10. Komorebi (木漏れ日)

Komorebi is another nature word used to describe how sunlight glistens through a tree’s leaves.

It’s that moment on a sunny day when the light hits the leaf just right, it makes it glow and shine in a beautiful way. Komorebi describes this vision perfectly.

11. Kouyou (紅葉)

Yet another delicate word to describe nature, Kouyou refers to the changing leaf colors in autumn. It acknowledges their particular beauty, brilliance, and tone.

But, it’s more than simply noticing the beauty, it’s taking in the awesomeness of the earth and its seasons.

12. Kuukiwoyomu (空気を読む)

An important aspect of Japanese society is the ability to sense nuance, innuendo, and inference. It’s a formality in addressing, engaging, and speaking with others.

This stems from values of kindness, respect, harmony, and courtesy. Kuukiwoyomu, reflects this.

13. Majime (まじめ)

At work or school, when someone is Majime, they are a reliable, admirable, and respectable person who accomplishes tasks without causing trouble or drama.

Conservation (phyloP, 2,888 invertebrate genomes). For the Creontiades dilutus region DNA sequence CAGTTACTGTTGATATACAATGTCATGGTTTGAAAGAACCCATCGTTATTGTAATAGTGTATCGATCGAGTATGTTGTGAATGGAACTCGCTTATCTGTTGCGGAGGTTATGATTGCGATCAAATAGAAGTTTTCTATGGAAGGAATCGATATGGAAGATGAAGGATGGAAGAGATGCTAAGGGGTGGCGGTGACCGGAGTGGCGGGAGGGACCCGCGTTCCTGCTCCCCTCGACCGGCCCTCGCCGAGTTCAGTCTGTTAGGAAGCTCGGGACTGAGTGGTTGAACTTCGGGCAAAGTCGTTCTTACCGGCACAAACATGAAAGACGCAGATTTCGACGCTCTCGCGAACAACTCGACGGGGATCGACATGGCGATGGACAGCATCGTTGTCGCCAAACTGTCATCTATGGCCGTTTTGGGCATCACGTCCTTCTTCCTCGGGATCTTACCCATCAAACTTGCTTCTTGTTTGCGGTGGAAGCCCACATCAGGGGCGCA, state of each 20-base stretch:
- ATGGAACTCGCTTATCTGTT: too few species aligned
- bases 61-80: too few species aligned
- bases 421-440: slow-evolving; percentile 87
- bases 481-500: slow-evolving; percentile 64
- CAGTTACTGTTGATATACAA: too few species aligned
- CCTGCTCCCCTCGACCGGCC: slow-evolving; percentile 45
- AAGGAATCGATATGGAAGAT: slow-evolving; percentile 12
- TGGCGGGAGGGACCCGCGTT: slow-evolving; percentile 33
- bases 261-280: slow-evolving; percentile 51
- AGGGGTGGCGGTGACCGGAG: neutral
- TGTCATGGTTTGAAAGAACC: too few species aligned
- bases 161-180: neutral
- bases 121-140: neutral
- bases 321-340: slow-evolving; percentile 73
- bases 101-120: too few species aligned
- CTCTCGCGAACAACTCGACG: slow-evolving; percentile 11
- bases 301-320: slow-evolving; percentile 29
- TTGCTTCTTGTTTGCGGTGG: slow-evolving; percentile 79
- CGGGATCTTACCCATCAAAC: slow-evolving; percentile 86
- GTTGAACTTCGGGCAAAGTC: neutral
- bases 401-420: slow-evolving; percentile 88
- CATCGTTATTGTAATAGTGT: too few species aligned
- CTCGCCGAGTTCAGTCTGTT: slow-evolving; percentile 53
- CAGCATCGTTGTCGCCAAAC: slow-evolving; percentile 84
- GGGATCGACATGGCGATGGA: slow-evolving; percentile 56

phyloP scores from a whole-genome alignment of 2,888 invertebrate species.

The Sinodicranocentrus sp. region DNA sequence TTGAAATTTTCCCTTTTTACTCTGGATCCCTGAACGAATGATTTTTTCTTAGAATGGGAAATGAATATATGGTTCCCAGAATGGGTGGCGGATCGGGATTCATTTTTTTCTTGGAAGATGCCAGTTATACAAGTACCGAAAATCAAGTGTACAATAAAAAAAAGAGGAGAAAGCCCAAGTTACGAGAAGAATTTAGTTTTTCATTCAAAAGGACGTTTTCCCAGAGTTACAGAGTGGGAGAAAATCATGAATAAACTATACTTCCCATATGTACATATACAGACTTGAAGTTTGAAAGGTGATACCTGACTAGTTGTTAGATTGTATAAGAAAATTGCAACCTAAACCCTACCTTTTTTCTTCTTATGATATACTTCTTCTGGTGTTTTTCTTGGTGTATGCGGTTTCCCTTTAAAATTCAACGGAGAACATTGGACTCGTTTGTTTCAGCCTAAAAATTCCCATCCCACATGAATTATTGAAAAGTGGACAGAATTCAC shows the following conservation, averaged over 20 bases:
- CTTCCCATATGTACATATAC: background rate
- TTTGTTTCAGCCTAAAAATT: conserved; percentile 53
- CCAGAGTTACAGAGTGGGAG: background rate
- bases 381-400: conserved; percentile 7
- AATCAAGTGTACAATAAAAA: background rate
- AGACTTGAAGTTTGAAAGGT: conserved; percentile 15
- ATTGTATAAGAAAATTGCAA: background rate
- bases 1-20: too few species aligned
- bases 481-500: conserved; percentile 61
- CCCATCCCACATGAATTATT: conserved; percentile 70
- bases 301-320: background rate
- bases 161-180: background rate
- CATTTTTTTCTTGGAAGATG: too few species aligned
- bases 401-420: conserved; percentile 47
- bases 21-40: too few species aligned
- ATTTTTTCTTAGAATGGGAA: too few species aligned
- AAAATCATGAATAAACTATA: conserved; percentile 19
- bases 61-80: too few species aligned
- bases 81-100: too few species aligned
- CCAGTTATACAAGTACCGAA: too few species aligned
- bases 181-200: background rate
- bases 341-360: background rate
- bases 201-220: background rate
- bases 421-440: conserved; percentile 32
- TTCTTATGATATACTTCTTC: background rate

The Japanese hold such a trait in the highest regard and one of the greatest honors someone can receive in society.

Japanese Business People Bowing Down Office Concept

14. Mono No Aware (物の哀れ)

Mono No Aware is a phrase that means having acute gratitude for the beauty and sadness that comes when something goes away from one’s life.

It’s the concept that nothing lasts forever and acknowledging the bittersweet of that realization. 

15. Moodii (ムーディー )

Pronounced the same as “moody” in English, Moodii refers to something as having a pleasant atmosphere construed as romantic or sexy.

For example, Moodii na hito is a person projecting an air of romance or sexiness. Saying this in English means someone is negative, irritable, or cranky. 

16. Naiibu (ナイーブ)